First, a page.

In another form of the present invention, a modular block system comprises a first block, a second block, a third block, a fourth block, and a capstone, the first block having a front face, a back face, a first side, a second side, a top, and a bottom, a first indicator formed in the top, with the front face being wider than the back face and the first side being slanted from the front face toward the back face, the second block having a front face, a back face, a first side, a second side, a top, and a bottom, a second indicator formed in the top, with the front face being wider than the back face and the first and second sides being slanted from the front face toward the back face, the third block having a front face, a back face, a first side, a second side, a top, and a bottom, a third indicator formed in the top, with the front face being wider than the back face and the first side being slanted from the front face toward the back face, and the fourth block having a front face, a back face, a first side, a second side, a top, and a bottom, a fourth indicator formed in the top, with the front face being wider than the back face and the first side and the second side being from the front face toward the back face.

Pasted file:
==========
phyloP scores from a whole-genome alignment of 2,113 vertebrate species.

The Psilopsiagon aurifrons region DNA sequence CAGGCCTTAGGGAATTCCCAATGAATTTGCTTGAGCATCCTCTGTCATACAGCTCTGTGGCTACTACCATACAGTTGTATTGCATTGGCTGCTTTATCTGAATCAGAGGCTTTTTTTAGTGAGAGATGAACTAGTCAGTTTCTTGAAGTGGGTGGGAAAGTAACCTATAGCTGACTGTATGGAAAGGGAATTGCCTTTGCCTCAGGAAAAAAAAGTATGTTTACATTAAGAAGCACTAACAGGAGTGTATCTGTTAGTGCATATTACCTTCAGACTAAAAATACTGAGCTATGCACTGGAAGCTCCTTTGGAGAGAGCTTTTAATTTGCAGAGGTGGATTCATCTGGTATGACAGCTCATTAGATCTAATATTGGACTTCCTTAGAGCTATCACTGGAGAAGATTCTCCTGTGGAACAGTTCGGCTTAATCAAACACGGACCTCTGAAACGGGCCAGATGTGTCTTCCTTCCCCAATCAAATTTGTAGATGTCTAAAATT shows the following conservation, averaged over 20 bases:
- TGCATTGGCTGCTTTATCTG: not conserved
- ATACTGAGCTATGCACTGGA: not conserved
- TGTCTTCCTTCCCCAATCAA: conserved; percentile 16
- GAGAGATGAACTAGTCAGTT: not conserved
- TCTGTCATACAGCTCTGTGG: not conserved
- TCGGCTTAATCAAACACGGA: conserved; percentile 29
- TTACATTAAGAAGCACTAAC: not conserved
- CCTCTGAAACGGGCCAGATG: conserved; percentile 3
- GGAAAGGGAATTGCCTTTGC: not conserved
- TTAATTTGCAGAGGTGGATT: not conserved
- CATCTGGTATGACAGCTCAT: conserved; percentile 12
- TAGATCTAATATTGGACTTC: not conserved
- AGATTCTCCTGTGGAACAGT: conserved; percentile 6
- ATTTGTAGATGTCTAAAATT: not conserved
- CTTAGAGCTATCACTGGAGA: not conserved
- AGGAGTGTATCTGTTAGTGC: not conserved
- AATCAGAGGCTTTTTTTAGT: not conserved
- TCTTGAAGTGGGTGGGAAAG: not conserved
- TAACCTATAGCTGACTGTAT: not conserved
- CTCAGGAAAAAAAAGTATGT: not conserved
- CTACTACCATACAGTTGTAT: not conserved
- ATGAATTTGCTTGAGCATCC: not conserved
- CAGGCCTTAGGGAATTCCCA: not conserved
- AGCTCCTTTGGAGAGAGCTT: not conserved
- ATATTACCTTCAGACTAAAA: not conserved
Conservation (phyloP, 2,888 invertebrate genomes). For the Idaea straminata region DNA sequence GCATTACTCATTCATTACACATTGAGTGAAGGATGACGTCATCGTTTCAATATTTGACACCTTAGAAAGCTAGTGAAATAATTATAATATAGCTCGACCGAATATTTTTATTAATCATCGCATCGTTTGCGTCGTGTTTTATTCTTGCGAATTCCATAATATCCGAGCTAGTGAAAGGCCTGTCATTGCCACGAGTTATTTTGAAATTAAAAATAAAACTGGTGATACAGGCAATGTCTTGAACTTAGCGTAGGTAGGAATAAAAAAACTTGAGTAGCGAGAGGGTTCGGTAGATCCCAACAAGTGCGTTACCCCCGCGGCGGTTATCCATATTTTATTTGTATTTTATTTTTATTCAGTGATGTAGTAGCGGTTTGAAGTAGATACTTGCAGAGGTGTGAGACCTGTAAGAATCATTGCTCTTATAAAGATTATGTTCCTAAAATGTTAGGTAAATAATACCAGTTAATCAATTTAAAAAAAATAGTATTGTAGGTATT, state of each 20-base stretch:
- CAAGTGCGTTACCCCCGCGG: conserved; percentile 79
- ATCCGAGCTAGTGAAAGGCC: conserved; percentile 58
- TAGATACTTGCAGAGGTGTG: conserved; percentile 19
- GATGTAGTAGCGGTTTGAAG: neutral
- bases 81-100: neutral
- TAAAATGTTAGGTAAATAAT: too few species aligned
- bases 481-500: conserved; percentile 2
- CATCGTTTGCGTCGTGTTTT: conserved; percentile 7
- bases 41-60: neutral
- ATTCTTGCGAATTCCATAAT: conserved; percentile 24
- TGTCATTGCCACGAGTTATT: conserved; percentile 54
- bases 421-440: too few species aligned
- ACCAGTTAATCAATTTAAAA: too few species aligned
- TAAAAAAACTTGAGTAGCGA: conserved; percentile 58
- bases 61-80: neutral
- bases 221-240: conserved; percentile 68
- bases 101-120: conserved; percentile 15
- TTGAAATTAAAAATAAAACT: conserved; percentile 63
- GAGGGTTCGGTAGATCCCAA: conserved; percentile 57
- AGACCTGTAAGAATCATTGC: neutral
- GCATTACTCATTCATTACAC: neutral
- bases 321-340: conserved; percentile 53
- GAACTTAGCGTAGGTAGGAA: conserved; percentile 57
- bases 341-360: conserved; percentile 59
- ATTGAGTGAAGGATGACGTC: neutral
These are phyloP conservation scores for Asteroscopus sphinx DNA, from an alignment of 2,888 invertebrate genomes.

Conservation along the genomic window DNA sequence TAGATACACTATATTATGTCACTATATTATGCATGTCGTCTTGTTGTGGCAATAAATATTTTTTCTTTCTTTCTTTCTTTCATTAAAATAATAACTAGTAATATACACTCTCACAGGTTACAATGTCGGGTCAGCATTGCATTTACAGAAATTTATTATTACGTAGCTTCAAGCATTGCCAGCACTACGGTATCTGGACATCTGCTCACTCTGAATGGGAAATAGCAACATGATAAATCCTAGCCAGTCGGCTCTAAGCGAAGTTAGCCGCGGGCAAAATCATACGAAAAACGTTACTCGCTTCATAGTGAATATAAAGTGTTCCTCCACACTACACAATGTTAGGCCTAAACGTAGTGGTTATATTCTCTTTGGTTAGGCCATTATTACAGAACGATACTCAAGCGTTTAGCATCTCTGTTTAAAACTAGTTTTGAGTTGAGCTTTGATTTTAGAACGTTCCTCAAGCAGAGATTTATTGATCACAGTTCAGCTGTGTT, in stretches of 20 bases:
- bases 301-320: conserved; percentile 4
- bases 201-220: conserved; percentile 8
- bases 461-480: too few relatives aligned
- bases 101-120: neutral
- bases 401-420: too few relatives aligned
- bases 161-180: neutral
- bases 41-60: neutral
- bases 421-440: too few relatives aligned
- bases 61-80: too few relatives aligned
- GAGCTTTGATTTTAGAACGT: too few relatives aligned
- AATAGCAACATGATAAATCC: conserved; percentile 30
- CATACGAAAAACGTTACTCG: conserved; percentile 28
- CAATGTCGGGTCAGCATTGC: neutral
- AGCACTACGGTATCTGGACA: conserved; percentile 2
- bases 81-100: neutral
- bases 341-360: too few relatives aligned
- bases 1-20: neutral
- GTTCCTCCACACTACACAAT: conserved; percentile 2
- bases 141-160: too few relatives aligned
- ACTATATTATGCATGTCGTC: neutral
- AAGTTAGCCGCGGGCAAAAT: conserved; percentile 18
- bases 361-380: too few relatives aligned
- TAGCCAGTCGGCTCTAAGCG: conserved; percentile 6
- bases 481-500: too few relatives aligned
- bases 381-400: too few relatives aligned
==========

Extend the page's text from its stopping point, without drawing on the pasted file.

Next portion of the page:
In yet another form of the present invention, a modular block system comprises a first block, a second block, a third block, a fourth block, and a capstone, the first block having a front face, a back face, a first side, a second side, a top, and a bottom, an alignment groove spanning the first side, with the front face being wider than the back face and the first side being slanted from the front face toward the back face, the second block having a front face, a back face, a first side, a second side, a top, and a bottom, an alignment groove spanning the first side, with the front face being wider than the back face and the first and second sides being slanted from the front face toward the back face, the third block having a front face, a back face, a first side, a second side, a top, and a bottom, an alignment groove spanning the first side, with the front face being wider than the back face and the first side being slanted from the front face toward the back face, and the fourth block having a front face, a back face, a first side, a second side, a top, and a bottom, an alignment groove spanning the first side, with the front face being wider than the back face and the first side and the second side being from the front face toward the back face.